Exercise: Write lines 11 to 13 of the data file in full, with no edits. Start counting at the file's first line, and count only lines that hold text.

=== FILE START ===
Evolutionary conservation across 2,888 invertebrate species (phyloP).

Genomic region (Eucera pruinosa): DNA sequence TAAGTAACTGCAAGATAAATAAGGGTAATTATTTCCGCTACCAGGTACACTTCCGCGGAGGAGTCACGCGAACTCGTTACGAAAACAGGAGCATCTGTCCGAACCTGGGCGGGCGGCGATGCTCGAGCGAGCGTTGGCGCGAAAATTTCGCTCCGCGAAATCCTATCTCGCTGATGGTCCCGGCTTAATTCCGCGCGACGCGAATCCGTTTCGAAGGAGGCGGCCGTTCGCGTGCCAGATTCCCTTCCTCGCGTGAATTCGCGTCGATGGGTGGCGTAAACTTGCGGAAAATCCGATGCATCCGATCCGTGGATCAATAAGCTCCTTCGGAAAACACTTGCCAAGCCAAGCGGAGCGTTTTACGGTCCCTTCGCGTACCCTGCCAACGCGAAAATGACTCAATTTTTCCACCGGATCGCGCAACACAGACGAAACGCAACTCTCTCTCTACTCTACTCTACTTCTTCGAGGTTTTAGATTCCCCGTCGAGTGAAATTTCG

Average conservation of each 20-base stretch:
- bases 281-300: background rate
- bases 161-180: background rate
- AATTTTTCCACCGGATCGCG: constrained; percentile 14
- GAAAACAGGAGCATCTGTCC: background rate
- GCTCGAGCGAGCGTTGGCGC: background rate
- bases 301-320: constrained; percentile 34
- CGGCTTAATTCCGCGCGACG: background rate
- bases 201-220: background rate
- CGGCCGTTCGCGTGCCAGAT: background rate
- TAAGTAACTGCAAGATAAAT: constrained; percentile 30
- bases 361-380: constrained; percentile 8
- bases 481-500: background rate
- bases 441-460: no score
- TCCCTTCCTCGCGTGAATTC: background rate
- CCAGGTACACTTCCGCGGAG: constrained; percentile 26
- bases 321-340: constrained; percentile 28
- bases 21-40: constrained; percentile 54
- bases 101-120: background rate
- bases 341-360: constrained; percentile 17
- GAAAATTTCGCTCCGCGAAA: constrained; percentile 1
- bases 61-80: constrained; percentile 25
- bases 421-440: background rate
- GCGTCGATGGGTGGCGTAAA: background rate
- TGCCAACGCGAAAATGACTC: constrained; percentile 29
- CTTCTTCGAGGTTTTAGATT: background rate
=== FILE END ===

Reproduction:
- bases 201-220: background rate
- CGGCCGTTCGCGTGCCAGAT: background rate
- TAAGTAACTGCAAGATAAAT: constrained; percentile 30